An Interview with Mirko Boehm, Senior Director of Community Development for Linux Foundation Europe
Jason Perlow | 14 June 2023
Mirko Boehm is a renowned figure in the world of open source, known for his dynamic leadership and immense contributions to the movement. He’s joined LF Europe as its new Senior Director of Community Development.
Born out of his passion for open source software, Boehm began his journey in 1997 as an open source contributor, and he has since played a pivotal role in shaping the sector. From developer and community manager to licensing expert, he has been instrumental in the open source community's evolution from a fringe movement to the revolutionary force it is today.
In this enlightening interview, Boehm shares his journey, the insights he's gained from his diverse experiences, his vision for Linux Foundation Europe, and his thoughts on the future of open source software.
Can you tell us about your journey and how you became the Senior Director of Community Development for Linux Foundation Europe?
As a student, I got involved in open source development when I asked my tutors if I could develop on the upcoming KDE desktop environment instead of doing the preformulated programming exercises. To my surprise, they accepted, which is how I became an open source contributor. That was a long time ago, in 1997; however, open source became the defining topic of my professional life. I had the great luck of being involved as a software developer, community manager, and licensing expert in the transition of the open source community from a fringe movement to the innovation motor it is today. After a three-year hiatus as an engineering manager in a massive automotive software project, I am now mega happy to refocus on open source community building in Europe.
Given your background in open source projects, like KDE, how will this experience guide your work in your current role?
The open source community today is composed of incredibly diverse stakeholders. Decentralized, volunteer-driven projects like KDE are an essential part of it. So are, increasingly, public administrations and policymakers. While the majority of contributions are now made by people in their day job, the real power of the open source community is in enabling open collaboration across the board. I had the opportunity to work all three corners of this triangle, for example, by driving open source adoption in the industry, authoring studies for the European Commission, and contributing to KDE, the Open Source Initiative, and the Open Invention Network. I am sure this will come in useful to facilitate the necessary collaboration for developing the European open source community further.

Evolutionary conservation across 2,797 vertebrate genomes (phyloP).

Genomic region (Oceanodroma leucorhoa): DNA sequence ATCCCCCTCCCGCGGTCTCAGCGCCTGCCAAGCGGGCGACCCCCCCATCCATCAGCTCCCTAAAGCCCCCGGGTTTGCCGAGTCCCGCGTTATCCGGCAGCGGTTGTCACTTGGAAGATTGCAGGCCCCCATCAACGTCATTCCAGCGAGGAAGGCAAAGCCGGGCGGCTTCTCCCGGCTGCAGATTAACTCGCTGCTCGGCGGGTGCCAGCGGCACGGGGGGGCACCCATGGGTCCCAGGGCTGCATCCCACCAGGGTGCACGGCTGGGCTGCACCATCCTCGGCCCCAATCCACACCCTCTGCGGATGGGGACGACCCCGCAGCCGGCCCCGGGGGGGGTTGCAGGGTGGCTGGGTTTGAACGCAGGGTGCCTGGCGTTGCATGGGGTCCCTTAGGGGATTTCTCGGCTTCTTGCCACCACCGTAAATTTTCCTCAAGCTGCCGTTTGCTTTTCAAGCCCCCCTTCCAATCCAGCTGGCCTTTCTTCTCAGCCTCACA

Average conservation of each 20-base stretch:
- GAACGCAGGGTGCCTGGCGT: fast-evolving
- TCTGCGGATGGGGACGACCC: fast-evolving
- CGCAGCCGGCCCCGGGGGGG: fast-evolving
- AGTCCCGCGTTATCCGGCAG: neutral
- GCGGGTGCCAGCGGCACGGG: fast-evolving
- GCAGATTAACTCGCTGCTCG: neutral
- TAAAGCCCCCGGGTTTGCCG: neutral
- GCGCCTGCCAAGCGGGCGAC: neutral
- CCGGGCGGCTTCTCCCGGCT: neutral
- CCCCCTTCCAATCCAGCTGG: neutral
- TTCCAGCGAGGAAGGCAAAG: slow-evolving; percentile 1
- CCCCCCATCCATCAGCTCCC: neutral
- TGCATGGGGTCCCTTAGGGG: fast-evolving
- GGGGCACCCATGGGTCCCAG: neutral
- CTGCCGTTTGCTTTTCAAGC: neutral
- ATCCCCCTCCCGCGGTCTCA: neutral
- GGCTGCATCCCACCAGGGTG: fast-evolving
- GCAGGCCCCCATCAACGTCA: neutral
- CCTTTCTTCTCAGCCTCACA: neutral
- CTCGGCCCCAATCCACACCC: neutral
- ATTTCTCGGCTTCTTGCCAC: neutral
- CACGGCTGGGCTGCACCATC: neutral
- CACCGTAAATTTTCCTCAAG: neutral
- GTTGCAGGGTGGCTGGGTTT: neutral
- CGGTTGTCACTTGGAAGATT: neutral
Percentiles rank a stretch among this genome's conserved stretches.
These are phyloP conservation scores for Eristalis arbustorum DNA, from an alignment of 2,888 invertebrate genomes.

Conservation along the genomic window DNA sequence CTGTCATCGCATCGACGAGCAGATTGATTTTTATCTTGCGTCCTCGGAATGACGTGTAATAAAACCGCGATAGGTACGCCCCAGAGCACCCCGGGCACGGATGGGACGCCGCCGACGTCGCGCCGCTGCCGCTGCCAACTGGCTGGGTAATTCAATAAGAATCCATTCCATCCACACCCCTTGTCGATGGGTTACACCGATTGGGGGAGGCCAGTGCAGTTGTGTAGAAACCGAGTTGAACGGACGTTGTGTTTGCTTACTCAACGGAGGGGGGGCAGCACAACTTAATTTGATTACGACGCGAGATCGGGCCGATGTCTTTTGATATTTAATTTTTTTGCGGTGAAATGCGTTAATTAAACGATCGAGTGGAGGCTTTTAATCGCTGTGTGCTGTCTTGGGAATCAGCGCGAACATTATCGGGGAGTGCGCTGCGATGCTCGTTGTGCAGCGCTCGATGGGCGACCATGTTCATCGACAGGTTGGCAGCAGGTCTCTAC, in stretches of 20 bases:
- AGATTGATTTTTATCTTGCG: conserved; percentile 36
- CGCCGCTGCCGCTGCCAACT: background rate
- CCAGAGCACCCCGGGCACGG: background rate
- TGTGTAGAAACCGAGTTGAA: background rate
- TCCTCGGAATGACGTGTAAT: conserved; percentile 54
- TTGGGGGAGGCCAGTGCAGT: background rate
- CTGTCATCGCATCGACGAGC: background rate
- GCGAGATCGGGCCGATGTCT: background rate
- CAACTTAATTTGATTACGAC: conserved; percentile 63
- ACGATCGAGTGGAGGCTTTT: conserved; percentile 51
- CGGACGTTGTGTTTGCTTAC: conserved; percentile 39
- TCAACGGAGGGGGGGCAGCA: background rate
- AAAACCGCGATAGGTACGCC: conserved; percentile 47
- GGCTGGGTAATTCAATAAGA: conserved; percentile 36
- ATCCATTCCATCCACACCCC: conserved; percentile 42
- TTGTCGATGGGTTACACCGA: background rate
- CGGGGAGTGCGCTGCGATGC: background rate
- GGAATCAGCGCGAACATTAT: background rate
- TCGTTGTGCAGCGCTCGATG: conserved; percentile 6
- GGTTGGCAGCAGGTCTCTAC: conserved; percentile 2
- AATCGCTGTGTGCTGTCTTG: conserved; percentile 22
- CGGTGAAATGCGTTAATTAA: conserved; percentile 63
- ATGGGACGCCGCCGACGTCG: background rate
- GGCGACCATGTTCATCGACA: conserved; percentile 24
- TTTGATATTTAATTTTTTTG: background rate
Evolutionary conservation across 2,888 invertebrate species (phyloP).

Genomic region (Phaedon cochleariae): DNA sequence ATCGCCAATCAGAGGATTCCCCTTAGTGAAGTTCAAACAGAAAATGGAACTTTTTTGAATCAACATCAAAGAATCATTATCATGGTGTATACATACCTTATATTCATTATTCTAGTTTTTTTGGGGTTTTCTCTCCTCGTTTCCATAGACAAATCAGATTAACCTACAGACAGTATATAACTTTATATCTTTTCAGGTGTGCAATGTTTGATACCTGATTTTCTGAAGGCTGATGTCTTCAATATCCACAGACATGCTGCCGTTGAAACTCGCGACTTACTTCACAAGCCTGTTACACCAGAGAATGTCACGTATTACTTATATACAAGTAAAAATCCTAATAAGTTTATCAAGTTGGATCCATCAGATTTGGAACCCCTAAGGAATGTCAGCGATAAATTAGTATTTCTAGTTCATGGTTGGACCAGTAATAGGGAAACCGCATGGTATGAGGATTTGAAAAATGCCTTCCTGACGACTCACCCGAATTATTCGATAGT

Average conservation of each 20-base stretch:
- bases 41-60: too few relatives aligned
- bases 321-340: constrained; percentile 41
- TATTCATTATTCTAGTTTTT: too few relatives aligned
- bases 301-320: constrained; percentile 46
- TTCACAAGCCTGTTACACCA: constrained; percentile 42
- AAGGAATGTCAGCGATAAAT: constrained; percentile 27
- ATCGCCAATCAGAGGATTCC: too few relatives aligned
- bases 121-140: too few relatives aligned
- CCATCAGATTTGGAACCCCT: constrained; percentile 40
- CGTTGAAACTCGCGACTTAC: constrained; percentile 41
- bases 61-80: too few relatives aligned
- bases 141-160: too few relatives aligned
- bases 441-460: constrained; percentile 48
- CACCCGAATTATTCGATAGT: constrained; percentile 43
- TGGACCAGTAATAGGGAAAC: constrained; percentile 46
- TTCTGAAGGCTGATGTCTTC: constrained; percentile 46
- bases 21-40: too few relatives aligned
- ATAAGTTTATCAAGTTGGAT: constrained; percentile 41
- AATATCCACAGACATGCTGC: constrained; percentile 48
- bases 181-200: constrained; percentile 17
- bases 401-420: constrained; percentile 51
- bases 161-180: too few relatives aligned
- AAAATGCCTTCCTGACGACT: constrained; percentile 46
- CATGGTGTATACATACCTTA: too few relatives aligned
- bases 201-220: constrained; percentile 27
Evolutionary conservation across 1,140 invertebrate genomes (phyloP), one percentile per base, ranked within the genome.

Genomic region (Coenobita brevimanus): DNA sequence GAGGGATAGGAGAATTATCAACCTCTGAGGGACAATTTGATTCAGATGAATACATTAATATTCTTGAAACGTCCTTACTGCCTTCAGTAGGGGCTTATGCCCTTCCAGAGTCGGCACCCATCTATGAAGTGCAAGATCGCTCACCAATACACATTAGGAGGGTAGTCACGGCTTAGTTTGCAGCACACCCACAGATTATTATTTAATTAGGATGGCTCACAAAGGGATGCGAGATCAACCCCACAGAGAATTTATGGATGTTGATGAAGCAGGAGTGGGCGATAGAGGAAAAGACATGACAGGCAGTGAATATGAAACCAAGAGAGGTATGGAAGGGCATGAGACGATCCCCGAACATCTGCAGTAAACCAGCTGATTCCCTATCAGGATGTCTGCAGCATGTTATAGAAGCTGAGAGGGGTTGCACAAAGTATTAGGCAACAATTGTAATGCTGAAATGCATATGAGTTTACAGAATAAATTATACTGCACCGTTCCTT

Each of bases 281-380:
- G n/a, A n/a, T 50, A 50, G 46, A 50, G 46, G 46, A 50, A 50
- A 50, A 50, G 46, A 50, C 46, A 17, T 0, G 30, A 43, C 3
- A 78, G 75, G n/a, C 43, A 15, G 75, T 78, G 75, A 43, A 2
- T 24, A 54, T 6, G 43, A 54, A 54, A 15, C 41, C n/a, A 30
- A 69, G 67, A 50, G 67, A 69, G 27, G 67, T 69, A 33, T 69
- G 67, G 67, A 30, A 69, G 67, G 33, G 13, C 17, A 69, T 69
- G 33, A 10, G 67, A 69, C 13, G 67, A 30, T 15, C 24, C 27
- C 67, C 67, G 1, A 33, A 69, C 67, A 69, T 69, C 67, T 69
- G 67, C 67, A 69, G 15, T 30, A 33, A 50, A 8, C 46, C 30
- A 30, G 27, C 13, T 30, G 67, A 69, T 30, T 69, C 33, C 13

What is your vision for the future of Linux Foundation Europe, and what strategies do you plan to employ to ensure its success?
Our recent studies show that Europe has enormous potential as a hub of many established communities. The current European community activities do not fully realize that potential. I want Linux Foundation Europe to become the collaboration platform closing the gap. This will require patience and long-term thinking. The experience of the Linux Foundation as the largest collaborative development organization will be very helpful.
Could you share some insights about your role in facilitating collaboration between different stakeholders in the Linux community?
Europe differs in the structure and culture of some industry verticals and the country and EU-level regulatory approaches. The local open source community is also vibrant but may be better represented by the FOSDEM spirit than by larger-scale industry-led collaboration. At the same time, open source culture has more commonalities than differences across the globe. Knowing the similarities and differences between Europe and the rest of the open source world is a good starting point to facilitate collaboration.
How do you plan to engage with the diverse community of open source developers across Europe?
The great thing about this is that we are not starting from scratch. Well-established conferences and events like FOSDEM, KDE Akademy, or SFSCON already bring the community together. Linux Foundation brings its own Open Source Summit Europe and more specialized conferences like KubeCon or the Embedded Open Source Summit. A great start will be to connect these different venues to build a wider collaboration across the different camps.